Mysteries of the subconscious.

              For the life of him, George Pennyweather could not figure out how he had arrived in the place in which he found himself. He looked down at the heavy gun in his hand. It was so heavy its weight dragged his arm down towards the floor and its size made his hand seem small. For some reason he couldn't understand, he knew it was a forty four magnum; the kind of gun Dirty Harry liked to use. But for the life of him, Pennyweather couldn't think where he had acquired it or even how he knew it was a forty four magnum. As a taxi driver in Tonbridge, a small, out of the way dormitory town lying to the south of London, he wasn't normally the kind of person who had anything to do with guns. But here he was with an enormous Colt revolver in his hand.
              He was in a daze and his mind felt completely fogged up. Not only did he not know how he had come by such a deadly weapon, he had no idea of what he intended to do with it.
              Involuntarily he used his thumb to pull back the hammer. Again, he had no idea why he was doing this but he did know that although such an act always looked easy in the movies, the hammer was very difficult to pull back and he had to apply all the strength in his hand and wrist to gradually pull it back until it clicked into the cocked position. Also, as he dragged the hammer back, out of the corner of his eye he was able to watch the revolverís chamber slowly spin and align a fresh bullet with the barrel.
              Then, once again without knowing why, he slowly lifted the revolver until it was pointing straight into his wife's face. It was only now that he became aware of her presence and what, he asked himself, was she doing standing in front of him? She wasn't looking at him and seemed to be gazaing past his shoulder and the whole situation was completely beyond his understanding. He could see her clearly. Her pinched face, her thin lips pulled tight into an expression of disapproval and he could not fail to notice her cold, beady eyes which he knew could spot a psychological weakness at more than a hundred paces. He knew he hated her, but even as he lifted the revolver and pointed it into her face, he felt that this was going a bit far.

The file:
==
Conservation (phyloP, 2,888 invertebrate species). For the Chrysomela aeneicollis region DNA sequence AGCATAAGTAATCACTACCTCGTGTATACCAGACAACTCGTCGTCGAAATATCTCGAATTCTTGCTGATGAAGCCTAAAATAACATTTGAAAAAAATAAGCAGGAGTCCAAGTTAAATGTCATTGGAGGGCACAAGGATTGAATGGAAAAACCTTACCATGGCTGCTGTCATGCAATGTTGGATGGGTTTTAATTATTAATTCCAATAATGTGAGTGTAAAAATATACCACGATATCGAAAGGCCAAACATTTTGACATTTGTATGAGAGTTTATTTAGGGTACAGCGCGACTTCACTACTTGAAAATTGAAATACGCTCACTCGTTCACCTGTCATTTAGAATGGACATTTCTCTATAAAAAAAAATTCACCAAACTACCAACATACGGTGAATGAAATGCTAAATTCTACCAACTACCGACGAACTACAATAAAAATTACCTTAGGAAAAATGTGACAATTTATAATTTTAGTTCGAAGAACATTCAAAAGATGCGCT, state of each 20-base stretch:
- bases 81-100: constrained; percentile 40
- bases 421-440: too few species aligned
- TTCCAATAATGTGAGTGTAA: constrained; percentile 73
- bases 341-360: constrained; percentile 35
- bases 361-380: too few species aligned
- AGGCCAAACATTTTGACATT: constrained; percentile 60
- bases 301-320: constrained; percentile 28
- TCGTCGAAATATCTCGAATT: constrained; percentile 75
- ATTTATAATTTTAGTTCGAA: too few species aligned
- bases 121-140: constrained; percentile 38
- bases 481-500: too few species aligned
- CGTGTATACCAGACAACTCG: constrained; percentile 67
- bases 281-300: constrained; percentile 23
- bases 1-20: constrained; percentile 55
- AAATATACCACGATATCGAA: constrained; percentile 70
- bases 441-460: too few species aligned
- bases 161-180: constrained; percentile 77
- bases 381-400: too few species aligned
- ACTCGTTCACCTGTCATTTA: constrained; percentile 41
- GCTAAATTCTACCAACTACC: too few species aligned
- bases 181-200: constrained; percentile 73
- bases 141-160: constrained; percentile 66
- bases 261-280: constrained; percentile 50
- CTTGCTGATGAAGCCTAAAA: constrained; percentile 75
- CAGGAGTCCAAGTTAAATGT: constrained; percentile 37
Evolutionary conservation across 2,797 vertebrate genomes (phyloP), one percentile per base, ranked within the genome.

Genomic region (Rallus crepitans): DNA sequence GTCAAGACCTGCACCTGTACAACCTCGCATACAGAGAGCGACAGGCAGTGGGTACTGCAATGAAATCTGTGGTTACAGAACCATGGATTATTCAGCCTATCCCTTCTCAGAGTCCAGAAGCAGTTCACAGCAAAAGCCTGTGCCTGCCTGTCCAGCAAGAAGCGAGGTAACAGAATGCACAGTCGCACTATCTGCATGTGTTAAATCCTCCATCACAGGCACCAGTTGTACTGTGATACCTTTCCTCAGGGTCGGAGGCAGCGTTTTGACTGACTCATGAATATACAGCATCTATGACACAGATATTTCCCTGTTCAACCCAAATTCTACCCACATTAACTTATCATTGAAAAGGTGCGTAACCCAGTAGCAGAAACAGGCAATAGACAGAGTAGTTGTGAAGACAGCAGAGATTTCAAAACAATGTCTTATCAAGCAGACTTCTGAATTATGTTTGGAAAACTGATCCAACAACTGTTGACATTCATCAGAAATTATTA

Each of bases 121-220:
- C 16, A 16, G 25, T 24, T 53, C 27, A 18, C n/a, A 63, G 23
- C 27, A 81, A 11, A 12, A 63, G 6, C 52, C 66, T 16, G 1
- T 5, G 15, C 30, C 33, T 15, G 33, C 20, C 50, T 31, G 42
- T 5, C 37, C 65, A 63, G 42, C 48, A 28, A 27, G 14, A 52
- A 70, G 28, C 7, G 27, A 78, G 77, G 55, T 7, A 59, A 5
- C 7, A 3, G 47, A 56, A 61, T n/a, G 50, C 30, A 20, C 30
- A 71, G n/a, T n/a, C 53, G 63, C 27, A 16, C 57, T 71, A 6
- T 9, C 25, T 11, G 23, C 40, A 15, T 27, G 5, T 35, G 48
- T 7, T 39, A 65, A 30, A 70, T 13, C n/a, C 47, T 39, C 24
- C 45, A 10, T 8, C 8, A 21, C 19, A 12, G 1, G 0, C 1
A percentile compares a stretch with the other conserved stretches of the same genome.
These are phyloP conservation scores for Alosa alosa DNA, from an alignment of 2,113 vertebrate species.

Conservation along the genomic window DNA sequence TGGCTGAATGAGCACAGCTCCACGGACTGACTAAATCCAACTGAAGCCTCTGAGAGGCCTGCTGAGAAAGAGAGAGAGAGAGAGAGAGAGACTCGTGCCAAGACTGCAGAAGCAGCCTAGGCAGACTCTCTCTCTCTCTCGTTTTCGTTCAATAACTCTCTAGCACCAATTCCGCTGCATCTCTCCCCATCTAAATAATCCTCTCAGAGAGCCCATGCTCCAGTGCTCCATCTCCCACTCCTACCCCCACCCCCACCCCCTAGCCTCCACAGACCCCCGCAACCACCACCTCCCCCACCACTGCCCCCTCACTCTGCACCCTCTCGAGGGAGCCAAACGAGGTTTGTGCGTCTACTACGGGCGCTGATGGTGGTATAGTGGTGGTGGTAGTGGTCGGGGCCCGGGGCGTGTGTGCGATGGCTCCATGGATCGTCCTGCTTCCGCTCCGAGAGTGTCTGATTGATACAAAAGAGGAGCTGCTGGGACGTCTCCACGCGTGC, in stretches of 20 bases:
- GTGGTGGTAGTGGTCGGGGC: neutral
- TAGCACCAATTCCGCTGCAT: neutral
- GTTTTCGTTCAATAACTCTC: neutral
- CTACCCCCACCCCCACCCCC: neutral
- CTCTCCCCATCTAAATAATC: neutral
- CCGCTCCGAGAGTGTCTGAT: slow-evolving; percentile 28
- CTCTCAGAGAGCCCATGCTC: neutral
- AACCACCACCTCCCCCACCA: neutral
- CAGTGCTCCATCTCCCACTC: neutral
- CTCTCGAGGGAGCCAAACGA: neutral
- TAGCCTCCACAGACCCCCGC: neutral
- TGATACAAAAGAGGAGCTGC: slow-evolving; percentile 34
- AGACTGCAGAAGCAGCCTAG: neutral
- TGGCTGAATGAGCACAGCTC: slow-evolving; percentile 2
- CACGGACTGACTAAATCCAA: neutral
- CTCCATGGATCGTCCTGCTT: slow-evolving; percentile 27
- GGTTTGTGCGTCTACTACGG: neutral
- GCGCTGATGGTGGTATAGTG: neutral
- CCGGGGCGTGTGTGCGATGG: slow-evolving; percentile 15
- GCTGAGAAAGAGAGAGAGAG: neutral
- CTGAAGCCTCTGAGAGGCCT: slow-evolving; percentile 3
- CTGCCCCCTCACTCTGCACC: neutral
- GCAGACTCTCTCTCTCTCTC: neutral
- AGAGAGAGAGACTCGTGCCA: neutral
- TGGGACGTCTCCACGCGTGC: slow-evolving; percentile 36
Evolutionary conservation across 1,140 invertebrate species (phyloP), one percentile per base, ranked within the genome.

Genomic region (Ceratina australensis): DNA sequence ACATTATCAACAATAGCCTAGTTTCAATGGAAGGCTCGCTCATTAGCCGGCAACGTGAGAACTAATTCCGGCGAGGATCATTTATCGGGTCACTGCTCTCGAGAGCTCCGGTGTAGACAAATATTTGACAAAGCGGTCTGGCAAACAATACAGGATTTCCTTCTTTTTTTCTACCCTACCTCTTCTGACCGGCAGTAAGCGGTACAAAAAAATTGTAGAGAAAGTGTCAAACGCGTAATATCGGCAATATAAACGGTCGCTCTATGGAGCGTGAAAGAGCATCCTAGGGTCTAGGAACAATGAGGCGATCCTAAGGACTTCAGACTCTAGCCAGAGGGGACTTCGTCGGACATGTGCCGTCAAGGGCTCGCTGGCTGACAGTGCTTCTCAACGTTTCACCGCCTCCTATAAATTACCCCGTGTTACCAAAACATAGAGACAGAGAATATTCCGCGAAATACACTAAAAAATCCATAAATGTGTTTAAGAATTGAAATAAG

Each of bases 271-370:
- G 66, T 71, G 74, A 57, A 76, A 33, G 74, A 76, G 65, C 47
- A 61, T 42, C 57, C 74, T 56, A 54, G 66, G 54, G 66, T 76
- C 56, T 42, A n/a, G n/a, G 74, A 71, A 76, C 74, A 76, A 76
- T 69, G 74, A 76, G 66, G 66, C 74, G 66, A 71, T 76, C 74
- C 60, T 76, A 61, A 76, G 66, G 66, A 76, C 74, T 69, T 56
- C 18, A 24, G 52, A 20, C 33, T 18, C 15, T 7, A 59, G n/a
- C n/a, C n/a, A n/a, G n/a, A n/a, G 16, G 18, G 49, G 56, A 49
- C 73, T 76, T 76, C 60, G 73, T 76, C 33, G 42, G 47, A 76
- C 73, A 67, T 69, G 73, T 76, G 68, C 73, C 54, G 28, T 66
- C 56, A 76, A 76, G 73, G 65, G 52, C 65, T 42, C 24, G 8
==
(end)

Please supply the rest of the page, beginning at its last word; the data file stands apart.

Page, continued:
Without any instructions from his brain he then began to feel his finger tighten on the trigger. He tried to stop it, but even though it was against his will, he had no control over what he was doing. The muscles of his finger continued to tighten.
              Suddenly and unexpectedly, there was a tremendous jolt to his hand and a nanosecond later he was completely deafened by the roar of an explosion. The gun had fired. But the kick of the pistol had been so extreme that he couldnít help but hope he had missed his wife. But when his nerves settled and he was at last able to look down to the floor, he could see that it was spattered with blood and his wife's body, minus most of its head, was sprawled out in front of him.
              What had he done? His mind was in turmoil and he was horrified by his actions. It seemed as if he had no control over his life any more and that he was being manipulated by some force he simply didnít understand. Then, from far, far away, he heard someone call his name. The voice called again and then kept calling and, as it called, it grew louder and louder. He was trying to focus on the sound when he felt someone tugging at his shoulder.
              He shook his head and, to his dismay he found that he was in bed and his wife was not only calling his name, she was shaking him roughly by the shoulder.
              "George, George," she said, "Wake up! You're having a nightmare."
              Opening his eyes slowly George looked over at his wife. She never liked drawing the curtains at night and in the dim light coming though the windows from the street lamps outside he could see her narrow, shrew-like face and the hard, unforgiving look in her eyes.
              "You were having a nightmare." She said again, the penetrating shrillness of her voice forcing him to wake up fully.
              "No, dear," he said after taking a moment to gather his thoughts. "I wasn't having a nightmare. It was just a dream."
              Then he turned on his side and, as he slowly drifted off back to sleep, his wife heard him mutter. "Just a lovely, lovely dream."

---October 7, 2011---

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